Higher levels of maternal vitamin D during pregnancy have been linked to better muscle development in children, say researchers.
The study on 678 children, published in Endocrine Research, showed vitamin D levels in the womb were linked to grip strength at the age of four. The team at the University of Southampton say the muscle boost could persist throughout life. Trials are taking place to see how effective pregnancy supplements are.
Most vitamin D is made by the skin when exposed to sunlight and supplements are offered during pregnancy.Some doctors have voiced concerns about vitamin D deficiency as people become more "sun aware" and have linked it with a range of health problems.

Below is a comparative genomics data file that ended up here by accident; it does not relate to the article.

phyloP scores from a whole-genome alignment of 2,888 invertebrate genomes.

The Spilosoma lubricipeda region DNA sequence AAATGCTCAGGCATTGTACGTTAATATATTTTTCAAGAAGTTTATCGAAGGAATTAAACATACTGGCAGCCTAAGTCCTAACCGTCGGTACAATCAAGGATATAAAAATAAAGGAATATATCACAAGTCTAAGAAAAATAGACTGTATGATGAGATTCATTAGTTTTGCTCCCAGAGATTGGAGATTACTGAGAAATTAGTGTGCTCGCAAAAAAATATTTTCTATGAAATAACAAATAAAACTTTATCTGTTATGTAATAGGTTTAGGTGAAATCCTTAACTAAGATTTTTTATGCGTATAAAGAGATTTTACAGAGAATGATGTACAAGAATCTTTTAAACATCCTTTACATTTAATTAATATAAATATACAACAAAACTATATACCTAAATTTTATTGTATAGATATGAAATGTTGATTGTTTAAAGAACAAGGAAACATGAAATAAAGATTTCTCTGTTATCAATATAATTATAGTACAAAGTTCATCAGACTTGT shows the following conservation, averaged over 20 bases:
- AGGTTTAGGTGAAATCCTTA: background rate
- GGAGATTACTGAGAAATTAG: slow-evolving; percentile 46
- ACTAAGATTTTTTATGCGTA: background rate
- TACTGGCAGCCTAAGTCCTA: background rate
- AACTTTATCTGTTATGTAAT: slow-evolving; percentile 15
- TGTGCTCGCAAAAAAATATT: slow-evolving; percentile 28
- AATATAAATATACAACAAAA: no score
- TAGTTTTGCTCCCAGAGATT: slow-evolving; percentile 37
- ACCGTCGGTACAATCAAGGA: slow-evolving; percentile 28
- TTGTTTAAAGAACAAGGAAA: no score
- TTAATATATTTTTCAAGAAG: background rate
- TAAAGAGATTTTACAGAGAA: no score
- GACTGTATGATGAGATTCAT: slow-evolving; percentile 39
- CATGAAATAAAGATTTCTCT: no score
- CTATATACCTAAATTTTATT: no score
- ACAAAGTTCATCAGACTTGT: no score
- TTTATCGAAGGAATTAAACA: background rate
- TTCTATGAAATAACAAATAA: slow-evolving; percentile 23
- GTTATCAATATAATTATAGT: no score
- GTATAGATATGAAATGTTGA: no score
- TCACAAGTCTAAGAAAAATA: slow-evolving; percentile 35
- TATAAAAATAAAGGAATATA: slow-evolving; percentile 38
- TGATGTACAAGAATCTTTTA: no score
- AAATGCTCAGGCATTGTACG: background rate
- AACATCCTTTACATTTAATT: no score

The team at the University of Southampton investigated the impact of the vitamin in pregnancy. Blood samples were taken 34 weeks into the pregnancy and the vitamin D levels were compared with how tightly their children could squeeze a device in their hand at the age of four. The results showed that women with high levels of vitamin D in the late stages of pregnancy were more likely to have children with greater muscle strength.
Dr Nicholas Harvey told the BBC that: "There's some evidence that 'fast' muscle fibres go down in vitamin D deficiency and you get more fat in muscle. If there is deficiency in utero then they may end up with a lower number of numbers of these 'fast' muscle fibres."